One of Yorkshire’s leading businessmen has revealed that his York schooldays were a formative moral influence on his career.
Gordon Black, who was the chairman of the highly successful Peter Black Holdings for 30 years, attended Bootham School from 1956-1960.
It provided him with his ‘moral compass’ – which has left him appalled at the corporate greed and selfish bosses that often make headlines today.
Mr Black was head boy in his final year at Bootham, before winning at place at Cambridge University.
He said: “I had a hugely enjoyable time at Bootham. The Quaker ethos of the school made a major impression on me, both consciously and subliminally, and has been a guiding light throughout my business career.
“I have never forgotten the debt I owe to Bootham.”
Broken the social contract
Mr Black’s acclaimed book about business, From Bags To Blenders, has just been published in paperback.
In it, he attacks selfish bosses, rigged markets and dysfunctional businesses, reflecting the brand of compassionate capitalism which he believes is the bedrock of a civilised society.
“I hope my book is a reminder that businesses, both large and small, should not be driven by greed, self-interest and exploitation, but loyalty, co-operation and integrity.
“These latter qualities have been sadly lacking in too many high-profile companies recently – I’m not going to name names, but I suspect we all know who I’m talking about.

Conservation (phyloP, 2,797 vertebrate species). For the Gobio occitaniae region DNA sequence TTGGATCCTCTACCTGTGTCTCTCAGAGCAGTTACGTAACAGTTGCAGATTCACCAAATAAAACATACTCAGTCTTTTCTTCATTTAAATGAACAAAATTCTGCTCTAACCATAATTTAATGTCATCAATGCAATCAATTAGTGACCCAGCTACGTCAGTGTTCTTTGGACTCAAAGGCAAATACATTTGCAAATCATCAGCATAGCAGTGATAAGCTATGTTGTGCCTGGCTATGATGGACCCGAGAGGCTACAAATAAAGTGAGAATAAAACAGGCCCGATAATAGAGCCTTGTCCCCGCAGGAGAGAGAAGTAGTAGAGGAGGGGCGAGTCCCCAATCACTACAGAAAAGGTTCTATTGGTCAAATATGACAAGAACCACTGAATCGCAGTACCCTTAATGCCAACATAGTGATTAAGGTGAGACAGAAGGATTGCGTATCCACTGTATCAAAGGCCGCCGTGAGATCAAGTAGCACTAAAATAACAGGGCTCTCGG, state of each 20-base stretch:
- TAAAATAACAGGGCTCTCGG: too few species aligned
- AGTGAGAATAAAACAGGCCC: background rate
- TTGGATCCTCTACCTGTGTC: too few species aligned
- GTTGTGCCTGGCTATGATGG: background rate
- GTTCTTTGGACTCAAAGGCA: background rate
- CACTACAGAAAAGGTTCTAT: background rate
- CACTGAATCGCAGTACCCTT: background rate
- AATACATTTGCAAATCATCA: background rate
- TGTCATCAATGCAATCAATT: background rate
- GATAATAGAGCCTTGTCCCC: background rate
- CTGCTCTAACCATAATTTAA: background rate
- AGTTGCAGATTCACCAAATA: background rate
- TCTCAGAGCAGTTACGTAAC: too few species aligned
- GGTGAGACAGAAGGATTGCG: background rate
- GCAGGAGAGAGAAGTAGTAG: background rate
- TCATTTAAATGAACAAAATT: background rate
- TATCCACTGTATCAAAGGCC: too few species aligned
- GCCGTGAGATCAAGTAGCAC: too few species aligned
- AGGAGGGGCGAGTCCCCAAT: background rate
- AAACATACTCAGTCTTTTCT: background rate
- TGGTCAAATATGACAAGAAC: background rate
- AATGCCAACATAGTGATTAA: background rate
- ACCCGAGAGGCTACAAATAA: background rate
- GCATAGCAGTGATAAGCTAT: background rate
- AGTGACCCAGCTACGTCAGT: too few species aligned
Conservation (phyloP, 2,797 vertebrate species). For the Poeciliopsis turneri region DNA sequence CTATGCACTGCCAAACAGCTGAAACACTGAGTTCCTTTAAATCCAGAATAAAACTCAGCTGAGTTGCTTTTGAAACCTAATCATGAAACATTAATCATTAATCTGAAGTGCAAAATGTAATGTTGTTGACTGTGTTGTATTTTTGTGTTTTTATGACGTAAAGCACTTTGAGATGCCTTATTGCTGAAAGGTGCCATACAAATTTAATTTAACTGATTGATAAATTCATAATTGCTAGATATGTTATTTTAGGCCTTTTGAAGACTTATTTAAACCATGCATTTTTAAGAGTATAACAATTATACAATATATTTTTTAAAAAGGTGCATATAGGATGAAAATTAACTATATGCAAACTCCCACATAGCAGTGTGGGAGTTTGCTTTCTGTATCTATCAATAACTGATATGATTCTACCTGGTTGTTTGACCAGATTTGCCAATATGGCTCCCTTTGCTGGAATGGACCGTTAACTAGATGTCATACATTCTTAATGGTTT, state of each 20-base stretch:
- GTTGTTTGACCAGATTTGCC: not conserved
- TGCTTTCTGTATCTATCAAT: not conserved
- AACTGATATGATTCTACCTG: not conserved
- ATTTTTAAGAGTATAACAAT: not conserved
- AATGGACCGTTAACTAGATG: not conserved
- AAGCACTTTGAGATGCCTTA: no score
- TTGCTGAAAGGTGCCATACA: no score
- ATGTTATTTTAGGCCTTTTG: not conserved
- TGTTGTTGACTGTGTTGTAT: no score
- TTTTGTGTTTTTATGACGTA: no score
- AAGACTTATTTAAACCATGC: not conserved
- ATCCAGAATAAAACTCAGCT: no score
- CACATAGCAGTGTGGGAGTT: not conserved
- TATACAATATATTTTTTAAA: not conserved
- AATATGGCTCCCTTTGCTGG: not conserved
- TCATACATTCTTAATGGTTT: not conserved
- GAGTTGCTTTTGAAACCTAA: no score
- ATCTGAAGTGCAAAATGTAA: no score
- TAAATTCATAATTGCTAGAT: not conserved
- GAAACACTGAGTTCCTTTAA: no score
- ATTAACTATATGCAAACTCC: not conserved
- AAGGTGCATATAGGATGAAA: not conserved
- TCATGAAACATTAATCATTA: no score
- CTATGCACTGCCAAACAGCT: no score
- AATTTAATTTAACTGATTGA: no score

“They have broken the social (and moral) contract that allows capitalism to function.”
Return to core values
The theme running through his book is simple – ‘good behaviour is good business’.
He said: “I cannot abide flash in the pan, egotistical bosses, who feather their own nests at the expense of their employees.
“The so-called gig economy has hastened this trend, with zero-hour contracts, impossible targets and distant, demanding management.
“We need to return to core business values that stress the team not the individual; steady and solid growth; and giving something back to the community.”
And this isn’t an impossible dream, the businessman insists.
During Mr Black’s time as chairman of Keighley-based Peter Black Holdings between 1977 and 2007, the company achieved annual sales of £300 million and employed more than 3,000 staff.
It was a major supplier of footwear, toiletries, cosmetics, pharmaceuticals and logistics to the UK’s leading retailers. And it worked with some good businesses – but also with a few bad ones too.
And it is worth adding the salutary warning that poor business practices nearly always catch up with the perpetrators in the end.
There is widespread distaste for corporate greed and excess in the UK at the moment.
It’s much worse now than it was in my schooldays at Bootham, but I am proud that the values which I learned then are more relevant than ever now.
I am also proud to say I discovered my moral compass in York.
The paperback edition of Gordon Black’s autobiographical book From Bags To Blenders is published by Icon Books (£8.99) and is a no-nonsense success guide from one of the UK’s top business leaders. It is available from all good bookshops in York, including the Little Apple Bookshop in High Petergate, and Amazon